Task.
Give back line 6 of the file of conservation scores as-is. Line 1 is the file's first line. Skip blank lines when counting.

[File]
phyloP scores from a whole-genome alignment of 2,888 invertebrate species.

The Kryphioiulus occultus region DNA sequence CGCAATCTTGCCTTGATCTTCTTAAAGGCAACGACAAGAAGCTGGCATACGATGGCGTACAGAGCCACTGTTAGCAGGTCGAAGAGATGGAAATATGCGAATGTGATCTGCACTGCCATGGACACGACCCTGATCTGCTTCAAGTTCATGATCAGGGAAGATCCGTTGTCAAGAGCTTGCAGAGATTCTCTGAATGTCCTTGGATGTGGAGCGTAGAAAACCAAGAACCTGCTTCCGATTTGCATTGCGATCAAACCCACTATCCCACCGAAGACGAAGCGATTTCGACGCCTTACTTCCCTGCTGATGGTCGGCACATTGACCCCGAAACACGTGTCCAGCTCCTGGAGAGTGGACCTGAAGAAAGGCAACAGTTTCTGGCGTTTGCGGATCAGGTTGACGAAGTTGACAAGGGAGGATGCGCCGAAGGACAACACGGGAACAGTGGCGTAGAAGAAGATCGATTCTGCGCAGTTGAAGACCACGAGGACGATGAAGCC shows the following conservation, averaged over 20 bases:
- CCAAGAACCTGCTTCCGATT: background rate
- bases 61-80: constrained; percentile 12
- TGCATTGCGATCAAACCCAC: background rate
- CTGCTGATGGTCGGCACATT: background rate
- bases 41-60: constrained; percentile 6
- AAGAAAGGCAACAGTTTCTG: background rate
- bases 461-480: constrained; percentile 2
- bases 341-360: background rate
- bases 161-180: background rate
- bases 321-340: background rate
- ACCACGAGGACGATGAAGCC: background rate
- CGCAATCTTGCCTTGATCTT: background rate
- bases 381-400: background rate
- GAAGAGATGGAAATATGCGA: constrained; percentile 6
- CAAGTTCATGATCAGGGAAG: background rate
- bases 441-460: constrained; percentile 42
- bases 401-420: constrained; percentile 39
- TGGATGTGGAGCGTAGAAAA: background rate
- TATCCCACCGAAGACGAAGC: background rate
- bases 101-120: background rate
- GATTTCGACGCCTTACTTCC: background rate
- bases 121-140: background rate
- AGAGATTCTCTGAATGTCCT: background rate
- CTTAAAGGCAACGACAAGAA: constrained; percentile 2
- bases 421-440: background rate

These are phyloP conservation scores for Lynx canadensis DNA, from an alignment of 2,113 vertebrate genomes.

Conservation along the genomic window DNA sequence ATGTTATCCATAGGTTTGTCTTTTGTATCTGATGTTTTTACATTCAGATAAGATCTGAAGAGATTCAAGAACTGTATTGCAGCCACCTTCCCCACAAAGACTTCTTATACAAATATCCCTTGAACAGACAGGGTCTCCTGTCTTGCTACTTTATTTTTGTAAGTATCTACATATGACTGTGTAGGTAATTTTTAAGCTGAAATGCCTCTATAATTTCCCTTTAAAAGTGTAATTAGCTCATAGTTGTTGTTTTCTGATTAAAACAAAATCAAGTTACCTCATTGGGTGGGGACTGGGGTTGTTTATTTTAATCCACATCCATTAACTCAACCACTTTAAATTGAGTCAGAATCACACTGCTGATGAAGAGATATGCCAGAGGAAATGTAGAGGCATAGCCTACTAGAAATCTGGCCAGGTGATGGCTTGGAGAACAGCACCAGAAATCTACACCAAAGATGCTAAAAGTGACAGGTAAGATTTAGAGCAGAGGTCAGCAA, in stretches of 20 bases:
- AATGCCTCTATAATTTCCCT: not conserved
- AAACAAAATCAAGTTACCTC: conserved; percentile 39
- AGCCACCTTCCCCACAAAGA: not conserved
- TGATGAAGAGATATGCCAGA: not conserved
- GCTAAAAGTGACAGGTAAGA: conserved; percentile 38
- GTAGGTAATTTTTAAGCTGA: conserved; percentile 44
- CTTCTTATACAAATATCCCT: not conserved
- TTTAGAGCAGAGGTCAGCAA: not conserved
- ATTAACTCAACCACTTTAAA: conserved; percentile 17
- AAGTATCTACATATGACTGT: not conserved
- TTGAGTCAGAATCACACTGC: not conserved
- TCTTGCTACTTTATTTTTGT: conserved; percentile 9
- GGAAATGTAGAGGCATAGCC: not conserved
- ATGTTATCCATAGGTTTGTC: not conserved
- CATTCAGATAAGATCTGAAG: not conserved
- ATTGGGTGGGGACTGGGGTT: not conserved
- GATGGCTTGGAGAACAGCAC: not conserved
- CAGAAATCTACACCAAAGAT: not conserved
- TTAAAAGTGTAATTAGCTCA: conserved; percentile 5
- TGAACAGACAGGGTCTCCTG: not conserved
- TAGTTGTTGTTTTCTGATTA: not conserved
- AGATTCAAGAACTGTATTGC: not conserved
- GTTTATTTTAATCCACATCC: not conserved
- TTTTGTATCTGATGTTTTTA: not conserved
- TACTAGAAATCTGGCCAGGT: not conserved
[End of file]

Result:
- CTGCTGATGGTCGGCACATT: background rate